Hanns Eisler is another one of those composers you think you’ve never heard of, but actually are sorta kinda peripherally acquainted with, in a “huh-well-that’s-useful-to-know-for-Trivial-Pursuit” kind of way.
He’s the guy – well, one of the guys — you can thank every time you get that Bob Dylan earworm, “The times, they are a-changin’” stuck in your head. Dylan cites as a big influence Bertolt Brecht, whose musical revue “Brecht on Brecht” he saw in 1963. Brecht and Eisler collaborated frequently, with Eisler setting the writer’s words to music. Song of the Moldau, which was featured in that revue, was one such collaboration. One of the lines in Song of the Moldau, at least according to some translations, is “The times are a-changing. The last shall be the first/The last shall be the first.”
But Eisler is more than just a one-hit pop-culture curiosity – he’s got quite a lot to tell us about our messed-up country.
Born in Leipzig in 1898, Eisler grew up a staunch Marxist and anti-Fascist. In the run-up to Hitler, he composed rousing protest songs for the working man like this one.
After Hitler’s rise, Eisler emigrated to the U.S., where he made a living composing film scores and spoke out colorfully on behalf of the downtrodden. He castigated classical composers for being too reliant on the society ladies who keep institutions like the Metropolitan Opera going, telling the International Ladies’ Garment Workers Union in a 1938 speech that “if there were to be a very special, very peculiar earthquake which would swallow up only wealthy women, then on the following day conductors, singers, pianists and composers would be found on the bread lines.” He abused popular musicians too, comparing most popular music to a “big glass of whiskey” that gives you “nothing but a headache after a very short period of pleasure.”
Eisler wanted to marry the two, to reconnect classical composers with folk music and the working class. In the 1920s, he advised his fellow composers to “open the window when you compose. Remember that the noise of the street is not mere noise, but is made by man.” And during a 1935 lecture, he told an audience that included Aaron Copland, according to Alex Ross’s book “The Rest is Noise,” that composers were “luxury tools of the capitalist system” and that “The modern composer must change from a parasite into a fighter.”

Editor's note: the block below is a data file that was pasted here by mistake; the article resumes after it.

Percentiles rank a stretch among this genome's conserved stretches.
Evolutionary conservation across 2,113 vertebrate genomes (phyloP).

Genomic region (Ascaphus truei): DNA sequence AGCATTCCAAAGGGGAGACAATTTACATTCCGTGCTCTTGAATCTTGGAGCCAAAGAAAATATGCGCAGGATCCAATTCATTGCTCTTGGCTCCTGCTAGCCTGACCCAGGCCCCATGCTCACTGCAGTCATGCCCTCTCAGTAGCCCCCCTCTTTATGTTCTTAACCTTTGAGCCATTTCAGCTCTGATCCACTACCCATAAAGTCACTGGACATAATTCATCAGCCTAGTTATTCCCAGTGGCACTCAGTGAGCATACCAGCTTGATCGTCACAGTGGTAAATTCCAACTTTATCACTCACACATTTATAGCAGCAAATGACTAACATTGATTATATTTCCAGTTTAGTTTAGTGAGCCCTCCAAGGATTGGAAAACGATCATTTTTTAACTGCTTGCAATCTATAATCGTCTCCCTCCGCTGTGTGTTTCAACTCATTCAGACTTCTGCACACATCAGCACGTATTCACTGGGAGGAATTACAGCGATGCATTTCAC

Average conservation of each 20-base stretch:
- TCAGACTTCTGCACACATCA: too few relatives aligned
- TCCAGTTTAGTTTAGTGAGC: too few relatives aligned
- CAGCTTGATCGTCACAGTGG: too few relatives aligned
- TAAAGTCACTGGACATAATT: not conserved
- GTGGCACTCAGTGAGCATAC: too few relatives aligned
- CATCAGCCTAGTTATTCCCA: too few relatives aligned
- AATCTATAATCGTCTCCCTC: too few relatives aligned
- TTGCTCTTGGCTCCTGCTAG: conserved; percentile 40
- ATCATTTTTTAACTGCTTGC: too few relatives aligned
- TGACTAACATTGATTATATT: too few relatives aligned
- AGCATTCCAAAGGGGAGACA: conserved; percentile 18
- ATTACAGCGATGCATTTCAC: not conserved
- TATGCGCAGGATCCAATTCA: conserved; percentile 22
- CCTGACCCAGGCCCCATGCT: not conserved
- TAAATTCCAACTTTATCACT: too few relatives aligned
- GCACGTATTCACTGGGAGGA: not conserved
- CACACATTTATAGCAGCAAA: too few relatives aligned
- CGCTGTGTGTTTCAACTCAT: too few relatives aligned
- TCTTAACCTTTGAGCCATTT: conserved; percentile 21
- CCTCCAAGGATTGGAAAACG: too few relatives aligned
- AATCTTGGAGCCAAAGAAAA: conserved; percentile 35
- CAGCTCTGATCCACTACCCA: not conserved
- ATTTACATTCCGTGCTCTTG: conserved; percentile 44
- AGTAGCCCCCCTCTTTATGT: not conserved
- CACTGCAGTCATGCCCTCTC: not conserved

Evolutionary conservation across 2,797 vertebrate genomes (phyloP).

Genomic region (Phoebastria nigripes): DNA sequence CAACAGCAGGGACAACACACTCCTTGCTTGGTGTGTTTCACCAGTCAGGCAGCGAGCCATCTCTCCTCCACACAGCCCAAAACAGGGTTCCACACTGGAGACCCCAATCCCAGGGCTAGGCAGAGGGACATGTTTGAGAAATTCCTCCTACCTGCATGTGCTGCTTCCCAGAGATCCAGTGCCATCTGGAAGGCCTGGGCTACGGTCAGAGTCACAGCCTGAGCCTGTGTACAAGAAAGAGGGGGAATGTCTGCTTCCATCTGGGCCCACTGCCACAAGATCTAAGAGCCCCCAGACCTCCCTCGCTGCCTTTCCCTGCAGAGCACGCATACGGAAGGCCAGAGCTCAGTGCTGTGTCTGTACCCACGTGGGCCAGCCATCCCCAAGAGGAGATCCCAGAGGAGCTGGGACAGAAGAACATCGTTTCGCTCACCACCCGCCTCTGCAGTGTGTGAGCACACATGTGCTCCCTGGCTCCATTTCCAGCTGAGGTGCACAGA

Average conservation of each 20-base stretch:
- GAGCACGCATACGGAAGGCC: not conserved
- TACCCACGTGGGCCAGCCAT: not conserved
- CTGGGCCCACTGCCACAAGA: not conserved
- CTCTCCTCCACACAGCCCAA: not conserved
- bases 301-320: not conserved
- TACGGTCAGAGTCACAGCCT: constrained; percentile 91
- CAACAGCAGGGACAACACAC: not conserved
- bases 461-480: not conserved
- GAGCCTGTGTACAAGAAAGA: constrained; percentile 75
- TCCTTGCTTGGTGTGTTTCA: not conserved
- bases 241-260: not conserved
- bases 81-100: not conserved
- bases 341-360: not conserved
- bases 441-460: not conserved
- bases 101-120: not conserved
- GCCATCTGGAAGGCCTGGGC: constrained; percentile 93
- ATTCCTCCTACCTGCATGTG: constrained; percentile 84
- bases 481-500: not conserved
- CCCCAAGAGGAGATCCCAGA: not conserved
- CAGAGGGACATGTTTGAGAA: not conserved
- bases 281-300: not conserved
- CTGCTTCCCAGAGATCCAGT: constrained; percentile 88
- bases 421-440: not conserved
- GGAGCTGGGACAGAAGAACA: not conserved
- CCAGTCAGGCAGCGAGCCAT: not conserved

Eisler was trying to do just that himself. Consider the one CD of his in my father’s collection, Deutsche Sinfonie: An Anti-Fascist Cantata, which combines the high-brow tendencies of Arnold Schoenberg, one of Eisler’s teachers, with populist lyrics. Like this one, which tackles the Stalin-caused peasant famine in Ukraine and shows, by the way, that Eisler wasn’t a blind supporter of Communism.
Peasants arise, open your eyes
Don’t let this life upset you
Death in the end will get you
Peasants arise, open your eyes
No one can give assistance
Best make your own resistance.
Then came the Red Scare, the beginning of the Cold War, and the McCarthy era. Eisler’s outspokenness didn’t do him any favors with the House Committee on un-American Activities, which interrogated him twice (the video proceedings are almost too painful to watch), blacklisted him, and ultimately drove him out of the U.S. and to East Germany, where he composed their national anthem, Aus Ruinen Auferstanden (Rise out of the ruins.)
The HUAC also interrogated some of his musician friends. Some appeared to distance themselves from him, or at least from his ideas. Copland, when asked whether he agreed with comments by Eisler that “revolutionary music is now more powerful than ever,” said: “That is a vague statement. I don’t know what he means by “revolutionary music.”
Others unequivocally had his back. Charlie Chaplin, for instance, himself later exiled, had the following dialogue with a reporter:
Reporter: Are you friends with Hanns Eisler?
Chaplin: Yes, he is a personal friend, and I am very proud of the fact.
Reporter: Do you think Eisler is a Communist?
Chaplin: I know he is a fine artist and a great musician and a very sympathetic friend.
Reporter: Would it make any difference if he were a Communist?
Chaplin: No, it wouldn’t.
All of this brings me to the one other popular reference to Eisler that you might know, the Woody Guthrie song, “Eisler on the Go,” covered by Billy Bragg and Wilco in Mermaid Avenue. It poses a sadly pertinent question in Trump’s America, no longer what would you do, but what will you do? What will you do, as our exclusionary tactics towards people made refugees by our military leave them with no place to go? What will you do as ICE destroys families and, once again, pushes people out of our country? What stand will you take against white nationalism, inequality, and injustice of the sort that denies people the right to free thought and speech? Take it away, Woody.
Eisler on the go
Eisler on the move
Brother is on the Vinegar truck and
I don’t know what I’ll do